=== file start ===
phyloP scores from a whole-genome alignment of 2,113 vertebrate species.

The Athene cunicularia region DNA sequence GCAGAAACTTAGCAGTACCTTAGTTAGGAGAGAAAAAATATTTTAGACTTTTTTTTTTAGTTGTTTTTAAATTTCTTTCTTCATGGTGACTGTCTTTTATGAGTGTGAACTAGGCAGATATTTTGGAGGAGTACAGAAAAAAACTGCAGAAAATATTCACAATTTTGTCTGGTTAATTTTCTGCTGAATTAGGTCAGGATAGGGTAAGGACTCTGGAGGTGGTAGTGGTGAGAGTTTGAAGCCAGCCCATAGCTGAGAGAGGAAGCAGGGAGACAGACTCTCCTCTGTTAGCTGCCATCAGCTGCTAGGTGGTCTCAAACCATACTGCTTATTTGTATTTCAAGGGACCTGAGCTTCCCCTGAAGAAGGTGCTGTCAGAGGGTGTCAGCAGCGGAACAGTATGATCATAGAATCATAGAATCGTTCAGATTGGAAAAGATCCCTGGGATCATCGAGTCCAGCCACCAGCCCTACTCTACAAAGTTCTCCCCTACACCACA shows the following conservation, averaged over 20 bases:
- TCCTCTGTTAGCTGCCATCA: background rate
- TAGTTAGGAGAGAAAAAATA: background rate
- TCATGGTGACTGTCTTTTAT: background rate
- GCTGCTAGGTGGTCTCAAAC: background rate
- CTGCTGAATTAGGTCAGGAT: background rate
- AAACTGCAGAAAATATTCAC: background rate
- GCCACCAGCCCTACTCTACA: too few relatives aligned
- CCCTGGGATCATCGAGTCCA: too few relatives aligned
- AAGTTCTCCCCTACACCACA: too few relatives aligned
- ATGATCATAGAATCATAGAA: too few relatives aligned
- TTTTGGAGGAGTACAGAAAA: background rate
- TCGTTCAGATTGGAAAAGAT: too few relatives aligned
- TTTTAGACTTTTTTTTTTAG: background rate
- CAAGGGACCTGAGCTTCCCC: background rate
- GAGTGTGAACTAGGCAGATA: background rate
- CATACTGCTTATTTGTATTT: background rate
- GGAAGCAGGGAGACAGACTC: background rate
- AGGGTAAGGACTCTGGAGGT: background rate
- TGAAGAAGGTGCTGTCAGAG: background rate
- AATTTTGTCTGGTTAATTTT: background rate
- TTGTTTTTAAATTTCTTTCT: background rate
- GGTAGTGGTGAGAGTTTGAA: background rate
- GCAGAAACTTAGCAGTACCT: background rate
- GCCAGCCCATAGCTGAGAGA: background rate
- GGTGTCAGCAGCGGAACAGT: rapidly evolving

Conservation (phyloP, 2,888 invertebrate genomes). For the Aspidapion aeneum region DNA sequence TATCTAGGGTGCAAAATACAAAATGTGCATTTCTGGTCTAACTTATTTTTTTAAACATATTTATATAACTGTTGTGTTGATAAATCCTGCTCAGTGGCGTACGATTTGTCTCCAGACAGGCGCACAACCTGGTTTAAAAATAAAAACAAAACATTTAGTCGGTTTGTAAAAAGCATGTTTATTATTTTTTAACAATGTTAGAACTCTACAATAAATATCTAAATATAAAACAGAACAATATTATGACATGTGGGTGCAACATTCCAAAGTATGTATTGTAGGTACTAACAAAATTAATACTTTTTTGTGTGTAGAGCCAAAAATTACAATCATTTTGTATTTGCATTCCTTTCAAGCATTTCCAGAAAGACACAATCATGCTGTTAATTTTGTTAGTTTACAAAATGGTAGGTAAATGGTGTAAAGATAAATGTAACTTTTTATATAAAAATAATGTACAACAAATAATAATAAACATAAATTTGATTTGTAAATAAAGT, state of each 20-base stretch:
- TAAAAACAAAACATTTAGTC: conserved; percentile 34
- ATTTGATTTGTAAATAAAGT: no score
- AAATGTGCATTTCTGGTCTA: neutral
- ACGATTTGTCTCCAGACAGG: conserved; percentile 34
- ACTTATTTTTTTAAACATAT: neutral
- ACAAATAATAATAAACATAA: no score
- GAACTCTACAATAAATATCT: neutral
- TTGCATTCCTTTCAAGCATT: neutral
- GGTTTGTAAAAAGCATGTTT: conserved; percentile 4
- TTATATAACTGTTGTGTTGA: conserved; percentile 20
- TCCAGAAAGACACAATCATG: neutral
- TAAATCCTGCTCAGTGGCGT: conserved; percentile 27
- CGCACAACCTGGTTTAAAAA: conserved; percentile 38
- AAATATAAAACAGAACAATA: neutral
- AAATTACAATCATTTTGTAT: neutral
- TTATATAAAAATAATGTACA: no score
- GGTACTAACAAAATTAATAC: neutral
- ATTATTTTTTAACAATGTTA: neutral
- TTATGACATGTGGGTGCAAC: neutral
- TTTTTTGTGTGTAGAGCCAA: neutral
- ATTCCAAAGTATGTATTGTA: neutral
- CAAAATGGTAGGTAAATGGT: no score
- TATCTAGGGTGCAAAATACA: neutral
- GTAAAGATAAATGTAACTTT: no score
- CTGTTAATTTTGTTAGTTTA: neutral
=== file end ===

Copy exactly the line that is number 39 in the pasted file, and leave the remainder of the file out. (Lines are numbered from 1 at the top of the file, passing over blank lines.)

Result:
- TCCAGAAAGACACAATCATG: neutral